An urban planner by training, Hui came to MIT in 2015 after creating and running Toto Express, a school on wheels in India. That project brought teachers to students in rural Bengal villages who were struggling with school attendance. The experience heightened Hui’s appreciation for native art and fueled her desire to share that beauty with the world— and to offer indigenous artists a living wage.
Hui’s original plan had Roots Studio digitizing the artwork, printing the images on notebooks and posters, and then distributing those products. Her dorm room was overflowing with notebooks when she started at the delta v accelerator in 2017.
She says the accelerator helped her realize that print products were not the right business track to pursue. “Our core assets were the images and the trust we’d built with the native communities,” she says, noting that the Trust Center mentors “changed the way we thought about process and scale.”
Today, Roots Studio licenses production to companies with scalable manufacturing and existing supply chains. The business has eight full-time employees, more than 40 field workers, and collaborates with more than 1,200 indigenous artists in India, Indonesia, the Middle East, and other regions. The startup also pays artists from 5 to 20 times what they can receive for their work at home.
One long-term company goal, Hui says, is to revive art and craft forms in danger of disappearing. “Many of the artists we meet believe their art forms will die with them,” she says. “We’ve given some of those art forms a market and a future.”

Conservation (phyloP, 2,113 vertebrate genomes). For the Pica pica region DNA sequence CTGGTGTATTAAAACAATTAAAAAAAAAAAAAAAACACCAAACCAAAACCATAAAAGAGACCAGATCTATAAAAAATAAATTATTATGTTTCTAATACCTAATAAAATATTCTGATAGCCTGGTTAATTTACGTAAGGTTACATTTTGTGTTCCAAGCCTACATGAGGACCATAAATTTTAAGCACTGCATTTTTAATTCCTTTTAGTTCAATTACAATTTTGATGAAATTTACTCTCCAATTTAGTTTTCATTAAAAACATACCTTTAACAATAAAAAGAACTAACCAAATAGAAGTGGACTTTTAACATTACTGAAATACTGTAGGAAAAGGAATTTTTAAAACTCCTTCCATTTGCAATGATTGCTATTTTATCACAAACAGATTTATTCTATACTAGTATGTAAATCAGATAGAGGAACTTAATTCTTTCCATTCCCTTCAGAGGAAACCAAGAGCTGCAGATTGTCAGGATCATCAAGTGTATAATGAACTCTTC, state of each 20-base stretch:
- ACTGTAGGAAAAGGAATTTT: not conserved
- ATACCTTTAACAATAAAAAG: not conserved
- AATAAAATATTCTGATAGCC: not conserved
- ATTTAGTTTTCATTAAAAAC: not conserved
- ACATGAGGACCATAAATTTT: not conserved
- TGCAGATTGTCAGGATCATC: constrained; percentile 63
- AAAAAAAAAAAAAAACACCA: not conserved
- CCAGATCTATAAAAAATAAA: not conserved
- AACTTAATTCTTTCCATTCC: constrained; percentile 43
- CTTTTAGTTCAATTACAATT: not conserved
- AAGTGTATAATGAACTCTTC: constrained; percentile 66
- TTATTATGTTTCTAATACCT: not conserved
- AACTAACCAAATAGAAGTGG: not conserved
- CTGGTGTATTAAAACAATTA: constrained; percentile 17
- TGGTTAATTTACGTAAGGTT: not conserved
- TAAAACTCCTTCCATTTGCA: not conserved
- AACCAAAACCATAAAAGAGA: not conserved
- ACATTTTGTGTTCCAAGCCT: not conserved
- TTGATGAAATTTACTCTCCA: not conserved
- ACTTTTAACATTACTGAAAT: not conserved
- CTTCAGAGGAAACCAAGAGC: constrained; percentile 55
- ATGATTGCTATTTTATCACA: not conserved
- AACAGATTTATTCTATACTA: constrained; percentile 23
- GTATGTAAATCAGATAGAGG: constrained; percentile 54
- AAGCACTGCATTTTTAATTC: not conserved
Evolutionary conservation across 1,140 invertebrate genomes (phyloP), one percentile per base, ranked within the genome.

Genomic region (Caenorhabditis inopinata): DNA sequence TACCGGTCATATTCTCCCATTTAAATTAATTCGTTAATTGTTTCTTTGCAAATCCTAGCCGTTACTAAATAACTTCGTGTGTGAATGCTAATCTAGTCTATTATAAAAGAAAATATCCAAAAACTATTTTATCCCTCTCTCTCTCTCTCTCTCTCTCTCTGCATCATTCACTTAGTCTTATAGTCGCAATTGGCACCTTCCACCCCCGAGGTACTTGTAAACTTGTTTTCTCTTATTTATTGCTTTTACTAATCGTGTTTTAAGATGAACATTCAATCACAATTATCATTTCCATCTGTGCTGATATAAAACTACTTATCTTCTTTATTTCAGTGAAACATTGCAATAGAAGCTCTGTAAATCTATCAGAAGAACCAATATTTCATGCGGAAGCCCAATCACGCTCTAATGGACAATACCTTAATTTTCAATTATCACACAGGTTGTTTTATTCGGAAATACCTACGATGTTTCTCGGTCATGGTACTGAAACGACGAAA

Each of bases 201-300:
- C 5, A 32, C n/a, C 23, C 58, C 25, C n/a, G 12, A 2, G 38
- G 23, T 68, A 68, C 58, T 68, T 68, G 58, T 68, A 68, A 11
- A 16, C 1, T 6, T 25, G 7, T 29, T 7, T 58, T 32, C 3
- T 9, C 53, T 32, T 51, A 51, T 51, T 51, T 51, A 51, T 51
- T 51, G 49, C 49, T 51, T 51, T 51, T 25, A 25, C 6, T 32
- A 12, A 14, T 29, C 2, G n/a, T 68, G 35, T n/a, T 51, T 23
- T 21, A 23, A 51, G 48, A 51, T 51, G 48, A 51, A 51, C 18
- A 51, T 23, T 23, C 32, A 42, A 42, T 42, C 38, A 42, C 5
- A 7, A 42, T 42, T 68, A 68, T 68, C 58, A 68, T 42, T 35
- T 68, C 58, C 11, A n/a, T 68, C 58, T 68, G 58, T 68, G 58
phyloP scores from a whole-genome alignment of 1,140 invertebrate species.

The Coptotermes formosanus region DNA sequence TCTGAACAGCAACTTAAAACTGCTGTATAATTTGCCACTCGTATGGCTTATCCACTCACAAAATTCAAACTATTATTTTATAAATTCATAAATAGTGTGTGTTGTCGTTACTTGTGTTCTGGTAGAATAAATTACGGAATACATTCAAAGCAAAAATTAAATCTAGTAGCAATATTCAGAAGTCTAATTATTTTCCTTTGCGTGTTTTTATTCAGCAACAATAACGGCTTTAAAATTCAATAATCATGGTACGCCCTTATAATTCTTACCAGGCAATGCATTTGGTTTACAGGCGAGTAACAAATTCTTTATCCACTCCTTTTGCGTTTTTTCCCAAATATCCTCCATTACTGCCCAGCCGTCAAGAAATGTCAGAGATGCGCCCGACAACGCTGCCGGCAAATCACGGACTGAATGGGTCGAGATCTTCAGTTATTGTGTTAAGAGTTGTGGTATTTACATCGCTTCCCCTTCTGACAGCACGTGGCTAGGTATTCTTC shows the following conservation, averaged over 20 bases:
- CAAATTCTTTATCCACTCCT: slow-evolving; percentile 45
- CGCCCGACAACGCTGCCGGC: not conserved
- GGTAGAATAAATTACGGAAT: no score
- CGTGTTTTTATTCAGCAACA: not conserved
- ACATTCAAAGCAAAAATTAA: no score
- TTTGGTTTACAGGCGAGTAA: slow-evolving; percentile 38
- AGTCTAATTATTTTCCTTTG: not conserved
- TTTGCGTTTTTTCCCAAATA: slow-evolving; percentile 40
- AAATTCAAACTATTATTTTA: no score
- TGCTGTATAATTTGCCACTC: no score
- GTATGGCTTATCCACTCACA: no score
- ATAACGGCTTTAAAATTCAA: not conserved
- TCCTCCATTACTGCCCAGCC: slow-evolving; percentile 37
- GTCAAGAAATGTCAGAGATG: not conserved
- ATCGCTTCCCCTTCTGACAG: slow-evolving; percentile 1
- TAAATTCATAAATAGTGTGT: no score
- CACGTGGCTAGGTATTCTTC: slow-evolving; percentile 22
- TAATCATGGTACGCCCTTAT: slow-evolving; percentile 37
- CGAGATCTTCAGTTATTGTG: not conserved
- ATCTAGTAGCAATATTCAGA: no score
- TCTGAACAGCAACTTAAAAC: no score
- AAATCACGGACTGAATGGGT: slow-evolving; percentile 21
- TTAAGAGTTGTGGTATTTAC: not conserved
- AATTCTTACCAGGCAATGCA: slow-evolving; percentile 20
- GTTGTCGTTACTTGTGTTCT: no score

In 2017, Nicholas Harris PhD ’17 and lab partner Darius Bunandar PhD ’19 decided to take a class on entrepreneurship at the MIT Sloan School of Management. They were in the early stage of incorporating photonic components into computer chips that would enable those chips to significantly outperform conventional chips. The pair believed their technology could have widespread applications for deep learning and artificial intelligence.
“We were running into the logical end of Moore’s law,” Harris observed, referring to an early prediction linking the shrinking of transistors to ever-more powerful computer chips. “We thought the introduction of photonics could continue that progression.”
While at the Martin Trust Center, the pair (together with Lightmatter cofounder Thomas Graham MBA ’18) took advantage of the workspace and mentors to prepare for the 2017 $100K MIT Entrepreneurship Competition— which they won. “As scientists, Darius and I had learned to value hard skills, like doing math and solving physics problems,” says Harris. “At the accelerator, we learned the value of building relationships, negotiation, and dealing with people. It was an excellent preparation for the $100K challenge.”
The trio launched their company in December 2017, naming it Lightmatter. The not-yet two-year-old startup has 30 employees and has produced two early chips—the most recent containing over a billion transistors. An early round of financing netted Lightmatter $11 million. Last February, GV, a venture division in Google’s parent company, Alphabet, invested another $22 million in the fledgling venture.
“We’re planning to share a preliminary version of our product with big cloud providers,” says Harris. “And shoring up our engineering and business structures. We should be ready to get to market in the next few years.”